Loudness: File-based or hardware processing?
How many broadcast and post engineers or operators are concerned about loudness correction in real time versus file-based? There is a common misconception that loudness correction, whether it is done by in hardware or software, provides the same quality. This is a subject of frequent discussion with our customers.
For example, an engineer from a broadcast facility gave us some files and asked us to check them. When we looked at the files and corrected them, they seemed fine. So we asked him, why these files? And he said that these files had caused a problem when they were corrected for loudness.
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When processing happens in a hardware-based environment, audio gets modified whether it needs to or not. The original sound design can’t be maintained.
In this particular case, the quiet bit became a lot louder to where even a bird tweeting outside was audibly more noticeable, and the camera person’s movements became apparent. The hardware processing created audible artifacts that rendered the audio useless.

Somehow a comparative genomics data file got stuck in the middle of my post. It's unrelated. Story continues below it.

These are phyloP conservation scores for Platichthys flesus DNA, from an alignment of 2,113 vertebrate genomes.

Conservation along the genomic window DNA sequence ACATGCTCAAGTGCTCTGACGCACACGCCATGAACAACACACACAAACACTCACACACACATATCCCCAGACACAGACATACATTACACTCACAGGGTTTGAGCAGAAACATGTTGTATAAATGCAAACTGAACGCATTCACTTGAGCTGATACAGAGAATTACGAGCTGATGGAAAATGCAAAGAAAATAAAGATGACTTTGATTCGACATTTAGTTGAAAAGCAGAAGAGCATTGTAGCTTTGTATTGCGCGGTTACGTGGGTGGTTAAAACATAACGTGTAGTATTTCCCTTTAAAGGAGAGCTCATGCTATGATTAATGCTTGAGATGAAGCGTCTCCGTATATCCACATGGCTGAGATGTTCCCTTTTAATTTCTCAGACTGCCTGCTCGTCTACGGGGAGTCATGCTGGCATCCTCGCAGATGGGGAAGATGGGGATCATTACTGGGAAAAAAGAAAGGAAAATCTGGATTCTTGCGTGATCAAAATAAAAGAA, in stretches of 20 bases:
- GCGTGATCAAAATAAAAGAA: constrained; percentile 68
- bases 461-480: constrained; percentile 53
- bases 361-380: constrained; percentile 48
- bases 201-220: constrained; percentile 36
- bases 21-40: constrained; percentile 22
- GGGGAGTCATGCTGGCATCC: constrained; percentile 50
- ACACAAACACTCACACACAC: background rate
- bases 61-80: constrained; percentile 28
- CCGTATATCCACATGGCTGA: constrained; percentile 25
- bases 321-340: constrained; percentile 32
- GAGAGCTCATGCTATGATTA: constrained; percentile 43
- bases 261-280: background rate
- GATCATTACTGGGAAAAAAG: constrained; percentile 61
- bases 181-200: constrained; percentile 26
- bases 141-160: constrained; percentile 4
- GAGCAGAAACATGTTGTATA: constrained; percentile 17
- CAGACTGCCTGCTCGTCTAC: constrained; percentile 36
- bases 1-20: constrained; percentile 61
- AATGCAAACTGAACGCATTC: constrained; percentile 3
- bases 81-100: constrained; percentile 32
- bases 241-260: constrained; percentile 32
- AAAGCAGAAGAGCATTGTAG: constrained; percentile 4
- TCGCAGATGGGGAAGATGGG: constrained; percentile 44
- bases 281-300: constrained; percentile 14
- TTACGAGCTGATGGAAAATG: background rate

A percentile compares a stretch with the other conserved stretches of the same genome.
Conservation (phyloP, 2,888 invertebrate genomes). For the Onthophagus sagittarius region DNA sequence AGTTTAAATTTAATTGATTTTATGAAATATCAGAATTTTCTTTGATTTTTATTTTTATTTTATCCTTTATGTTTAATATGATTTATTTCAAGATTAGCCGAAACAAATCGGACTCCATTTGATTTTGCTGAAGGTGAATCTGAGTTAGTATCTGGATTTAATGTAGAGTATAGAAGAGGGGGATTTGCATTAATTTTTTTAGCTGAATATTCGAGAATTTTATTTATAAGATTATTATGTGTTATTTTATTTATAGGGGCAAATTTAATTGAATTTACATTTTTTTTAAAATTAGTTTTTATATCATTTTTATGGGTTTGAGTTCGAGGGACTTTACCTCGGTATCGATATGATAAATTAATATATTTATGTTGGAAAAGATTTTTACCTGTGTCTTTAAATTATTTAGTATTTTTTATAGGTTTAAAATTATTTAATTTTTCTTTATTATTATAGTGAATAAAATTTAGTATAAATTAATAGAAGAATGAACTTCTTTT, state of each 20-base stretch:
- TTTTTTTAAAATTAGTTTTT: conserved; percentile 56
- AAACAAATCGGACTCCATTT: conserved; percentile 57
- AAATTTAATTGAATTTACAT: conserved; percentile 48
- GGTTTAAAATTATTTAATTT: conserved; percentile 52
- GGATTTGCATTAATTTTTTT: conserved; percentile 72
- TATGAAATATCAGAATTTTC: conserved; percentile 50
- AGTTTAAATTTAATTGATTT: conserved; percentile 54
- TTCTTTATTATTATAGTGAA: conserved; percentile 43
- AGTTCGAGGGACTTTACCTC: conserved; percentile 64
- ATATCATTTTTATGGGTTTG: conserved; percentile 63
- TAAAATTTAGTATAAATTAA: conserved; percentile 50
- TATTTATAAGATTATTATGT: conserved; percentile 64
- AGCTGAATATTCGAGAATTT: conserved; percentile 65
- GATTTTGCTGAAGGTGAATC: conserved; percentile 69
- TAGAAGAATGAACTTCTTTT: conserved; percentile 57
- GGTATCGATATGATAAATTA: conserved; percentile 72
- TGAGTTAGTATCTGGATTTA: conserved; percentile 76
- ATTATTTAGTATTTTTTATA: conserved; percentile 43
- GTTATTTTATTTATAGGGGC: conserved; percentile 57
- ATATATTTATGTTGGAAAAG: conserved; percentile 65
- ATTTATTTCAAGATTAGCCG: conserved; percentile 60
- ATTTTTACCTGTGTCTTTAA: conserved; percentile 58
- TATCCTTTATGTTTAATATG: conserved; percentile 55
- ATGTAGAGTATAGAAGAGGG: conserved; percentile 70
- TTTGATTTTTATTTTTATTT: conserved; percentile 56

When we measured the file, we found it was not a “problem file” at all. It came within loudness spec using our software processing and everything was fine.
The way Engine and Eff work is that they measure the program loudness (average value of audio content, and simply use global gain or attenuation to fix the file. If there’s a true peak error in the original file, or if one is created as a result of us applying gain, we create a gate around the peak and then apply local attenuation inside the gate. The advantage of this approach is that a minimum of processing is applied and the sound design is maintained.